Boat to the past…

I have just returned from the past. Over the last several days I was chaperoning a 4th grade class to a national treasure… Mackinac Island. It’s funny how one tends to forget the riches in one’s own backyard when they think of all the riches in the world.

The Grand Hotel… featuring the worlds longest porch.

The island experience truly cannot be explained without sounding like a Sunday afternoon PBS travel log. But I can confess to a transformational experience every time I am there. The only way to reach “the turtle” is by ferry or by plane… or by snowmobile if you brave a winter visit. But to make the trip more unreal you can cross over the Mackinac Bridge that reaches from Michigan’s lower peninsula to it’s upper and take a ferry from there.

8 miles and not one car to worry about… freedom to swerve when ever you want.

The Fort… still guarding the harbor.

The perimeter road of the island is 8 miles long and thus, the island is not very big… which works out well because the only mod of transportation once there is by foot, bike or horse… of which there are many.

When you arrive in the harbor your ferry will dock at one of many piers. As you stroll towards shore you pass carts full of luggage, bikes represented several decades of design and a wide variety of people. As you leave the docking area you typically pass through a building which serves as a dark transforming vestibule. Strangely symbolizing your rapid time travel. Stepping out of the darkness onto main street is like you have found some secret passage to a movie set for a Victorian mini-series that you play a role in.

Arch Rock.

Mackinac (pronounced mack-in-aw) has a real and rich history. The island is situated in the waters between Lake Michigan & Lake Huron. It was the trade mecca for the fur industry and served as the purpose of battle between the French, British and English over the years. It is our second National Park.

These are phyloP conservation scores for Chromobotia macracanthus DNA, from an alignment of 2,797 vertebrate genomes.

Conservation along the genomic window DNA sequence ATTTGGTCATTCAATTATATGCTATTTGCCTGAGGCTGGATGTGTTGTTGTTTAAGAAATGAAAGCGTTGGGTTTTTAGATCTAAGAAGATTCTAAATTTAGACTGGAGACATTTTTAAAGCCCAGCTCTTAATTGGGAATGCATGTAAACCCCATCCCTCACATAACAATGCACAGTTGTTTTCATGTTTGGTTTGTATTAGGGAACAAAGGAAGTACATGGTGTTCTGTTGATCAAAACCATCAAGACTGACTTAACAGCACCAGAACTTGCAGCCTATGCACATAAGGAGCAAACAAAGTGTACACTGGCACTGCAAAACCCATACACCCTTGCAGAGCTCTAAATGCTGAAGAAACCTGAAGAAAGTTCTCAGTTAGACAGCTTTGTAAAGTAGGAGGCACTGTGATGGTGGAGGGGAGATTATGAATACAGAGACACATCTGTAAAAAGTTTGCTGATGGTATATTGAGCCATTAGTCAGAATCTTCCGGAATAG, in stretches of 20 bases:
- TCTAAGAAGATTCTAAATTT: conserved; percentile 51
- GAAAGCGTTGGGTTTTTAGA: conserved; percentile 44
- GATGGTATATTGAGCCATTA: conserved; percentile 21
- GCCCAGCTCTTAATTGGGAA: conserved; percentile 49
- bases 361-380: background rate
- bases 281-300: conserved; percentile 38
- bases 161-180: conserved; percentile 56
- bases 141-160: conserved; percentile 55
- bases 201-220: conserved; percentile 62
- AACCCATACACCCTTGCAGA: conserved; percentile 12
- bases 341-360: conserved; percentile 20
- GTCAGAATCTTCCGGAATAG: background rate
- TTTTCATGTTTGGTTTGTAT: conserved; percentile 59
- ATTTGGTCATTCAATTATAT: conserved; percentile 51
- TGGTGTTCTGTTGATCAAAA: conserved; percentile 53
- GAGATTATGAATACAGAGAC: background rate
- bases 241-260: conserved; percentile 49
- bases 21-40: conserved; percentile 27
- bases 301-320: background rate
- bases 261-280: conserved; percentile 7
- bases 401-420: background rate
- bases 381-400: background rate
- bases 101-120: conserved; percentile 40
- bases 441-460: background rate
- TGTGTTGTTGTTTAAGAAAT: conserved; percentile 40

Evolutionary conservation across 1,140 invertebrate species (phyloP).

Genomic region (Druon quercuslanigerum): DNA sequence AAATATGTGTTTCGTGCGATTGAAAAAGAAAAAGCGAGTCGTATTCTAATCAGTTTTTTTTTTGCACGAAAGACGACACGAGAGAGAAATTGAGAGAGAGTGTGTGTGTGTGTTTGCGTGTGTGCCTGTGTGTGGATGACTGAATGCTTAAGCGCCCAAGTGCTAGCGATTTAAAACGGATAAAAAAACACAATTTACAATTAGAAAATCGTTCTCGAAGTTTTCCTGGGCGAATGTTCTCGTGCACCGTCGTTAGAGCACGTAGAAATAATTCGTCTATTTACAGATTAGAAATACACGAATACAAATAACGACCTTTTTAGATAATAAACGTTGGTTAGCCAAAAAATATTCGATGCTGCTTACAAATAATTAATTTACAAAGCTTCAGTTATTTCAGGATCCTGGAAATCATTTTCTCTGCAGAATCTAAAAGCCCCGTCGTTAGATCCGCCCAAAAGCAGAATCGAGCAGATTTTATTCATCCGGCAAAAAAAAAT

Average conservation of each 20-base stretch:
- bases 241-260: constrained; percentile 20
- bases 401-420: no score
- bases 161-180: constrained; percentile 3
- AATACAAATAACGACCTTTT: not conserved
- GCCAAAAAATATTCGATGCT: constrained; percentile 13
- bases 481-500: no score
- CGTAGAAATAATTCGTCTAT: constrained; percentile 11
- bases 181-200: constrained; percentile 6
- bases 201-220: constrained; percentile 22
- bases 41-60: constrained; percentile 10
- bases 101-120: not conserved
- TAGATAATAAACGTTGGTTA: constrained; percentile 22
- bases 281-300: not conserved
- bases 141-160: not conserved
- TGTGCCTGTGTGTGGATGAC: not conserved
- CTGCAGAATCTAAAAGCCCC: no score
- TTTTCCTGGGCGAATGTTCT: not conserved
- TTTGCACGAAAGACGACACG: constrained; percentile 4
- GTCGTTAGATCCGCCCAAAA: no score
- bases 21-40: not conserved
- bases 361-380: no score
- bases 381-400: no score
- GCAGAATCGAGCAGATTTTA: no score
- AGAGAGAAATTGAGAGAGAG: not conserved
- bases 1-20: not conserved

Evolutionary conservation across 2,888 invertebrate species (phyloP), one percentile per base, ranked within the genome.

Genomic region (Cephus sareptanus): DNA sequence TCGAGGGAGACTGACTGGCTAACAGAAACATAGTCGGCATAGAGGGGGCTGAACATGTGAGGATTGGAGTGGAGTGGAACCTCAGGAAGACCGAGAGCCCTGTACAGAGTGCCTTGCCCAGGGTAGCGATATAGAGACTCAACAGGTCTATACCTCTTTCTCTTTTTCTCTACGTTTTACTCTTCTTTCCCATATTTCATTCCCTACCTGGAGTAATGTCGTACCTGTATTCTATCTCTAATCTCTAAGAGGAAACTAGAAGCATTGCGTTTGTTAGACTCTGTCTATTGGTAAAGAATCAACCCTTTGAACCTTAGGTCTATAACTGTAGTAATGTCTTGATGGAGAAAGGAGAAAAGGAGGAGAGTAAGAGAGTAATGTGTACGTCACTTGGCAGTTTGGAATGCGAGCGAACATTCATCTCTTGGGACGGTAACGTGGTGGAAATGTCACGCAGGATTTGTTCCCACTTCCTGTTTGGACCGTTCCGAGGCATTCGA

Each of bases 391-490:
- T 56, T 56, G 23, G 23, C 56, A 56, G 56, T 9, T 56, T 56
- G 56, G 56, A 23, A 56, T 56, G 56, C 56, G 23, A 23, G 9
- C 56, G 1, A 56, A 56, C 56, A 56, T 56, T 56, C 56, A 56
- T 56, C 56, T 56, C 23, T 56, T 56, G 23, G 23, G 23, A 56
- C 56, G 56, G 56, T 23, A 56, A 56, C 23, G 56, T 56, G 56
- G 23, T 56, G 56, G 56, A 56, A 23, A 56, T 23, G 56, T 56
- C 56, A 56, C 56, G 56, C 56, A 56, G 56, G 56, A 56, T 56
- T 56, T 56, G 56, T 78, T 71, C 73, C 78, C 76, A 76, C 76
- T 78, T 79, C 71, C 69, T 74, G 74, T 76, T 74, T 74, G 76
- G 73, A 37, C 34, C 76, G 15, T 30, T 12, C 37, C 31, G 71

The forts that served as strong holds and geographic icons the early Indians cherished still remain in remarkable condition. This is the real thing Mickey… no Donald’s or Pluto’s.

There were hundreds of little insights the jumped up and slapped me in the face during this particular trip. Little things like how the kids didn’t know how to use the “coaster brakes” on the bikes we rented… and how fascinated that age group is with the road apples everywhere… and how fast they could circle the chuck of land.

Your best hope with these kids really, is to maybe, just maybe, help them encounter some form of intrigue that will pull them back to this place (and places like it) as the hand on our clocks go ripping by. Some cerebral bookmark that grows into a weekend itinerary but may take 20 years to harvest. And then you hope they still exist.

The original Big Mac… the worlds longest span between supports.

This is one of those places where you know living there would be a struggle but you wish you where a local…. it’s a secret that you want to share. So here’s to hoping the past is still there for our future.

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2 thoughts on “Boat to the past…

  1. We passed through Mac a long, long, long time ago (maybe 25 years ago). We were driving to Soo to ride the leaf-peeper excursion. Somewhere in a box or an album is a very fuzzy photo of the Mac Bridge.

    On the way up it was fine which was good because I was driving. On the way back it was nearly a nor’easter and that bridge is not fun in high winds. We still stopped and bought some fudge.

    But what a tremendous adventure for fourth graders; around here they usually go to the zoo down the pike for a sleepover.

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